This post is part of a series summarising some of the arguments in my new book Why Progressives Need God.
This post is about how we identify ourselves and who we exclude.
Nationalism is on the rise. The USA and Hungary have governments elected by people who wanted to put their own country first and adopted a stance of hostility towards foreigners. France, Holland and other countries have popular political parties with similar values. Britain has gone this way too: our immigration policies treat asylum seekers appallingly badly.
So what does it mean to be British? When we talk about ‘us’, why do we so often mean the British? Why do we (‘we’!) draw the boundaries to our loyalties at the shores of Britain?
Evolutionary psychologists study the relationship between selfishness and altruism, in humans and other animals. One variable is the extent of group loyalty. Pet owners know how dogs are more loyal to their group than cats are. Among humans, rulers often appeal for loyalty by invoking some concept that unites their subjects.
In ancient and medieval times the most successful unifying concept was often the cult of a particular god. There was logic to it. In many polytheistic traditions people could wonder whether foreign people were a different kind of animal – a different species, as we would put it today. People who looked different, talked a different language, worshipped different gods and ate different food did not self-evidently have similar minds and feelings. Should we treat them the way we treat our own people, or should we treat them the way we treat donkeys or dogs?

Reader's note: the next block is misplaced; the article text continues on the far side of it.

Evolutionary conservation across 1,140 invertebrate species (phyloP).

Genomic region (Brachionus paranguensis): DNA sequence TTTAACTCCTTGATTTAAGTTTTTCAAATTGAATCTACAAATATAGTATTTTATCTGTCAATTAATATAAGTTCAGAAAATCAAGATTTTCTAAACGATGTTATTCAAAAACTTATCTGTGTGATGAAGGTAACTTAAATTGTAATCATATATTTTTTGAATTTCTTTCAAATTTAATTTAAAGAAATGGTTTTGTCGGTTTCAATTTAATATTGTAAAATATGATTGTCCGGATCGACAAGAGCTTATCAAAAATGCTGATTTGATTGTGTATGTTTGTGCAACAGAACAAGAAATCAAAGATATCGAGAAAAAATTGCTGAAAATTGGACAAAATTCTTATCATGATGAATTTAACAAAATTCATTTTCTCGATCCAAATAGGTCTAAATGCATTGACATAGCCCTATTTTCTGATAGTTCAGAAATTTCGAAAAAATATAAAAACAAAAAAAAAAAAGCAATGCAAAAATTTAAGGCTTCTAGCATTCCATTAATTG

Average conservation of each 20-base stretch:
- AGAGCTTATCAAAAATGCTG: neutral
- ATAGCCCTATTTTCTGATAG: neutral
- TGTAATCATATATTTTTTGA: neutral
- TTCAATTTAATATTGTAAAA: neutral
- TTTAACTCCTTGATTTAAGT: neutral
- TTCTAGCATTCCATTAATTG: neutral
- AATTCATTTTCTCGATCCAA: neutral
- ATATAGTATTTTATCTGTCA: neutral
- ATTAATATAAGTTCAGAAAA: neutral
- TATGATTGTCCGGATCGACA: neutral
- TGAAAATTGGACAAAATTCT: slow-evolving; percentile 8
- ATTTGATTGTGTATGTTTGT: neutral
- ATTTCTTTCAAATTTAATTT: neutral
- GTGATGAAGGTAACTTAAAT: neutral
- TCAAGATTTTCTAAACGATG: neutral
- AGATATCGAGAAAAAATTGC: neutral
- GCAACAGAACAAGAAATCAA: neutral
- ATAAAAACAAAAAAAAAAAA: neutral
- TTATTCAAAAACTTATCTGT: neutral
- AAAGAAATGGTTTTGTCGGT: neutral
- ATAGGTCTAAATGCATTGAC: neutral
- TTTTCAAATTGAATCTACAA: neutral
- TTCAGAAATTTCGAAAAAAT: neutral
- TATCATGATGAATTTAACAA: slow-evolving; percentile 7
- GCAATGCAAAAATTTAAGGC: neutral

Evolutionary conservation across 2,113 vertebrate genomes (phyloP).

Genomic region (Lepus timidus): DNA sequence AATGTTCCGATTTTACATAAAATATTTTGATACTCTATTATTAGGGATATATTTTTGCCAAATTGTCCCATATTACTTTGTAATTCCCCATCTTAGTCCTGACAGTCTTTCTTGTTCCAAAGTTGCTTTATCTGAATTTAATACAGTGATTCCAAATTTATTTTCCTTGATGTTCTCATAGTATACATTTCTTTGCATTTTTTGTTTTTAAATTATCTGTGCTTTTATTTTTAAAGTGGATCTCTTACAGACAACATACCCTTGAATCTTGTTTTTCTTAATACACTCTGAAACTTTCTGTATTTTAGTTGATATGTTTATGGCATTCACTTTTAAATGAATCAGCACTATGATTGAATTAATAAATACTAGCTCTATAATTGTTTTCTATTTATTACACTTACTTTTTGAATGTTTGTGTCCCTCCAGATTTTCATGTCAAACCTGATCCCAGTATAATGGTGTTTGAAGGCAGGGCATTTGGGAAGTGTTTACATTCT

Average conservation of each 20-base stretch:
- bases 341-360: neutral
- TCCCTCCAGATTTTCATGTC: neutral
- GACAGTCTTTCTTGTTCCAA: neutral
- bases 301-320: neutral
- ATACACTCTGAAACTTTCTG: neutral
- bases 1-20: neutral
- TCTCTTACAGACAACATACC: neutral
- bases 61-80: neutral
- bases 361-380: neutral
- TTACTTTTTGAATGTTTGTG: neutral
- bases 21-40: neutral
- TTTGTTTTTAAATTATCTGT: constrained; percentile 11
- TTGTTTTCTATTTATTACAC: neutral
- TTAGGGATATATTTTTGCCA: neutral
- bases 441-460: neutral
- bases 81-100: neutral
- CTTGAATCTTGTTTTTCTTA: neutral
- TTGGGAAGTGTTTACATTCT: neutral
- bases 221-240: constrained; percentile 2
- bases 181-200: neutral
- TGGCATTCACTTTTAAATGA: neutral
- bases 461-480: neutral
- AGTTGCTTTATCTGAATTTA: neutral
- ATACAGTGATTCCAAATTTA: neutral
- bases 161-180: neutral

The monotheistic faiths answer the question by saying that the same god has created, and loves, all people. When we meet people who are very different from us, God wants them to flourish just as much as us. There is an equality of value based on being God’s creation.
This is why many early Christians rejected national loyalties, and insisted instead that they were citizens of the world (contrary to Theresa May’s unfortunate comment).
The classic biblical text on this is the story of Pentecost in Acts 2, where people from many different places all heard the gospel preached. Unfortunately Luke embellished the story with miracles that seem unconvincing today; but the point is that everybody is accepted, wherever they come from.
So for the first Christians, to see themselves as members of the Kingdom of God was to adopt a self-image transcending national distinctions.
The universalist idea based on a universal god continued through the Middle Ages, though both Christianity and Islam slowly came to be seen, as they are often seen today, as markers of difference – recreating the us-against-them attitudes which they were originally founded to transcend.
Since the sixteenth century an alternative way of asserting differences has been promoted: the nation state.
But what is a nation? It’s just an area of land defined by the boundaries fixed at the end of the latest relevant war. Why should anyone feel a loyalty to that? Why should a person in Newcastle feel more loyalty to London than to Edinburgh? In practice, rulers usually want their populations to think of themselves in terms of the nation state because it encourages loyalty in international disputes. Whether the populations are wise to do so is another matter.